My old community on the near West Side of Cleveland has evolved into a collage of meaningful expressions. I'm having a fine time going from one event after the other. On Thursday evening I participated in a Catholic Worker community bible study discussion, Friday morning a Zen Buddhist meditation at a storefront amidst drug houses, today a yoga of the mind/then body exercise, and later a Catholic Mass in an archaic Irish church. The original Thomas Merton Community, which I cofounded in 1969 with many of these folks, has emerged into a beautiful blend.

The Bible study dwelled on Luke 14, four scenarios about who is invited to table. Those invited limited themselves by not coming. Healing became truncated through personal choices and the power dynamics of hierarchial social structure. As a result, Jesus taught the disciples to go out into the highways and byways to bring in the lame, the disenfranchised, the rejected. Still, there was more room at the table. Making a long and lively discussion short, Megan shared how she recently chose to downsize by moving into the Catholc Worker house. Megan, a bight young woman who has spent a year in Chile, was on fire with the vigorous insights of the discussion she helped lead. The room contained folks who work with the homeless, who just returned from Palestine with the Christian peacemaker team, or who have been or are going to work with New Orleans post Katrina community. Of course, I shared that my journey to the UK in Gandhi loincloth dress was another way of sysmbolizing "going out to the highways and byways" to include the impoverished masses.

If we go deep enough, we can find common truth.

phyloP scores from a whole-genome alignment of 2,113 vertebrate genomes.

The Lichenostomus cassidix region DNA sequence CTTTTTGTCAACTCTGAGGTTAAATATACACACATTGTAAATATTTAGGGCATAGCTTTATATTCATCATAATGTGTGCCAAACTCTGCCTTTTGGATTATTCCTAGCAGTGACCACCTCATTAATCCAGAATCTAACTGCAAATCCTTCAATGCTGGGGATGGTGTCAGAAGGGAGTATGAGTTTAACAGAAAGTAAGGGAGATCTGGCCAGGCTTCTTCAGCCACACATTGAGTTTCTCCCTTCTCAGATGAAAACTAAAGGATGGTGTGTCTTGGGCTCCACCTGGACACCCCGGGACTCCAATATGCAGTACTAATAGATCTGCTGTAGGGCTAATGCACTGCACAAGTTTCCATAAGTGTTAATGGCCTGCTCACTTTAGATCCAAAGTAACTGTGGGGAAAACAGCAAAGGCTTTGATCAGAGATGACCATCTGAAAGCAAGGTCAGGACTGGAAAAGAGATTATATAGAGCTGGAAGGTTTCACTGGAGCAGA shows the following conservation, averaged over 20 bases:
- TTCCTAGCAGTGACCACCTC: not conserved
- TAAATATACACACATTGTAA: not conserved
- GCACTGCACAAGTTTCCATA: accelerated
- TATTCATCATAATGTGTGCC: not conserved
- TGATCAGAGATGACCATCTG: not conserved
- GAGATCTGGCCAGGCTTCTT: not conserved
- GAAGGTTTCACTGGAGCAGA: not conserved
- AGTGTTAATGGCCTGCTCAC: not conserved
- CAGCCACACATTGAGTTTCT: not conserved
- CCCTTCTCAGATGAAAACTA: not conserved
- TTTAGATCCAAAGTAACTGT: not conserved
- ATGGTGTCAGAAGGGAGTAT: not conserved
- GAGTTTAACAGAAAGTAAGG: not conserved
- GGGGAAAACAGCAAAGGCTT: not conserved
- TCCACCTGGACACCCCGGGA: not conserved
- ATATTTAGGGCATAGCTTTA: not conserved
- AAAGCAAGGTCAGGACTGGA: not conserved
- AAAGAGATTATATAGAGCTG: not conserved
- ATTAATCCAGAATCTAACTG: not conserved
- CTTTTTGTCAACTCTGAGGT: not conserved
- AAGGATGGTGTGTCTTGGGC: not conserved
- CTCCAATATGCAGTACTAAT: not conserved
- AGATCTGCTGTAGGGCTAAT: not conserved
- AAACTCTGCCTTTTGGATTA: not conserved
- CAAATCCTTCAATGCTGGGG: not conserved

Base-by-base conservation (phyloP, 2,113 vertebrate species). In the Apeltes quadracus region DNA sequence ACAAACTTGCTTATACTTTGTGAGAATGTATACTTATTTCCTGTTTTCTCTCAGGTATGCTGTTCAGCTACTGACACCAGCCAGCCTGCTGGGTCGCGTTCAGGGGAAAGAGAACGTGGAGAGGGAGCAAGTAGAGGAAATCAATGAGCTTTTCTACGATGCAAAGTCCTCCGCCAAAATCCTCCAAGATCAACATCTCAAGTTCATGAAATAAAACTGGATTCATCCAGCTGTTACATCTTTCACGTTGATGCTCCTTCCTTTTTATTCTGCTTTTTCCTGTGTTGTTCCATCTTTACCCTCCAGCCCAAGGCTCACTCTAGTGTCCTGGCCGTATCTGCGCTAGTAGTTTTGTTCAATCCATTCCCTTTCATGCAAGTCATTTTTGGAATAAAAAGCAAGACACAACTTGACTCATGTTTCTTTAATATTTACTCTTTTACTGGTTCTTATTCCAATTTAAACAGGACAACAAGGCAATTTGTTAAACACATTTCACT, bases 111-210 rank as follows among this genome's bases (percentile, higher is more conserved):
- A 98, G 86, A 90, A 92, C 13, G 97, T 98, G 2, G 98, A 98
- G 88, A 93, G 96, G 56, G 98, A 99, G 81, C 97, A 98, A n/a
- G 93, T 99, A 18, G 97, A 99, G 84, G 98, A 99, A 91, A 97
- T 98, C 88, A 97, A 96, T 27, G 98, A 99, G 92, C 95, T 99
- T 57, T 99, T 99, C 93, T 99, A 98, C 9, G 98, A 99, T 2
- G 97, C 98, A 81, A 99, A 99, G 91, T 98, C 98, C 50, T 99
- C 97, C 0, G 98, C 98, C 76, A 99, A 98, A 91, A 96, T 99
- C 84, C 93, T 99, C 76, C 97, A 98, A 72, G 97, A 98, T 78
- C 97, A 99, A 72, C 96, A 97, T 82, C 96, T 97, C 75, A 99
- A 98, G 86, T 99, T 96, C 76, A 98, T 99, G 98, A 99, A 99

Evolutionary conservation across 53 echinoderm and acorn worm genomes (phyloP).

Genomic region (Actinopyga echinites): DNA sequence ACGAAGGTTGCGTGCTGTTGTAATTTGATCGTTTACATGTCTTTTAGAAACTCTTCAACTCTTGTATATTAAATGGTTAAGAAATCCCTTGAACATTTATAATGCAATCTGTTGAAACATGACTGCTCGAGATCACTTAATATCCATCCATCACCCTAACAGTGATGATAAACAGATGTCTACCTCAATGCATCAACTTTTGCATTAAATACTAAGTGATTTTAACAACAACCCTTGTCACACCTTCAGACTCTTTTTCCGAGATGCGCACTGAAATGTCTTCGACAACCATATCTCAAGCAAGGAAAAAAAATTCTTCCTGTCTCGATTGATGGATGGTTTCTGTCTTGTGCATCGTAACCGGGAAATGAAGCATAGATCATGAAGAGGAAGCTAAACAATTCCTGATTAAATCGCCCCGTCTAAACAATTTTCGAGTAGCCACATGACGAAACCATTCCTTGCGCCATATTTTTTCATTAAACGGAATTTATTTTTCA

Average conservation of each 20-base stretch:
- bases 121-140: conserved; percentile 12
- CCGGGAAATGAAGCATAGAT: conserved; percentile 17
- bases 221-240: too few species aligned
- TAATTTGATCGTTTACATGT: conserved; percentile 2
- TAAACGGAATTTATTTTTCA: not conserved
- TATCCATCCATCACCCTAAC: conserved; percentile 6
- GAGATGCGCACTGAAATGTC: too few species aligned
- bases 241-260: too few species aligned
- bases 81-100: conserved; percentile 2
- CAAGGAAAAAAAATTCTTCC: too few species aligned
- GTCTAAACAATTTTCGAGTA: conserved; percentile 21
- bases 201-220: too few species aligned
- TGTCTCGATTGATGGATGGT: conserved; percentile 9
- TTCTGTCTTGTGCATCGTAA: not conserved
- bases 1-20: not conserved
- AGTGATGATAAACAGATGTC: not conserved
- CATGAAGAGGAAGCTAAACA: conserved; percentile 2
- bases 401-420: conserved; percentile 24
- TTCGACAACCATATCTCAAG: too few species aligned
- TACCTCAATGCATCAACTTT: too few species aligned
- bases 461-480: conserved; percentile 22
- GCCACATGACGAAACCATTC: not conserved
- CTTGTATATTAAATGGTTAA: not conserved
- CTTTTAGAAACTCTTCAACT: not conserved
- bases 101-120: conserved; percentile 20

Thursday, May 10, 2007

My transformation

One of the themes of these blogs is transformation, personal/individual and societal/humanity. Yesterday, I experienced an unusual view of my own transformation. Previewing my Gandhi presence in the UK, I donned my loincloth and shawl to walk the half mile from my near West Side Cleveland home to St. Ignatius High School where I graduated in 1956. A neighbor on a front porch asked, "Are you a Hare Krishna?" "No, I'm Gandhi." He looked puzzled. Then, I said I'm working for peace. He seemed happy with that and gave me the peace sign.

At Ignatius, a Jesuit school which is perhaps the best academic school in Cleveland, I was being photographed by a journalist who was writing an article about my Gandhi portrayal experiences for the alumni magazine (a contrast to alumni who are in the military, one of whom carried the Nuclear Red Button for President Reagan.) We were taking photographs outside in the square among the buildings with many students walking between classes or just hanging around. A cluster gathered around us to see what was happening. I addressed them about my Gandhi journey and we entered an interesting conversation until an art prof entered to check us out. This served to end our dialogue. But, each student shook hands with me often with heartfelt eye contact. An impression was made, a note was struck. I felt moved and sensed that they were too.

For me to be in this situation brought up memories of my high school years here, where I was most shy about speaking in speech class before my classmates. Today, I felt confident and determined. Gandhi too was so shy that he had to ask others to read his talks before the Vegetarian Society in London. As a new lawyer, he was tongue tied in the Indian court. Under the shyness lies a sentiment, a character that is only discovered over time. Shyness, fear of conflict, uncertainty about one's mission or the world with its meaning, can be overcome by experience, study, discipline. Today, I want to offer a different vision than the mainstream US "superpower" exploits. Friends are making me aware of the school's positive efforts in this direction, while using me to challenge the alumni.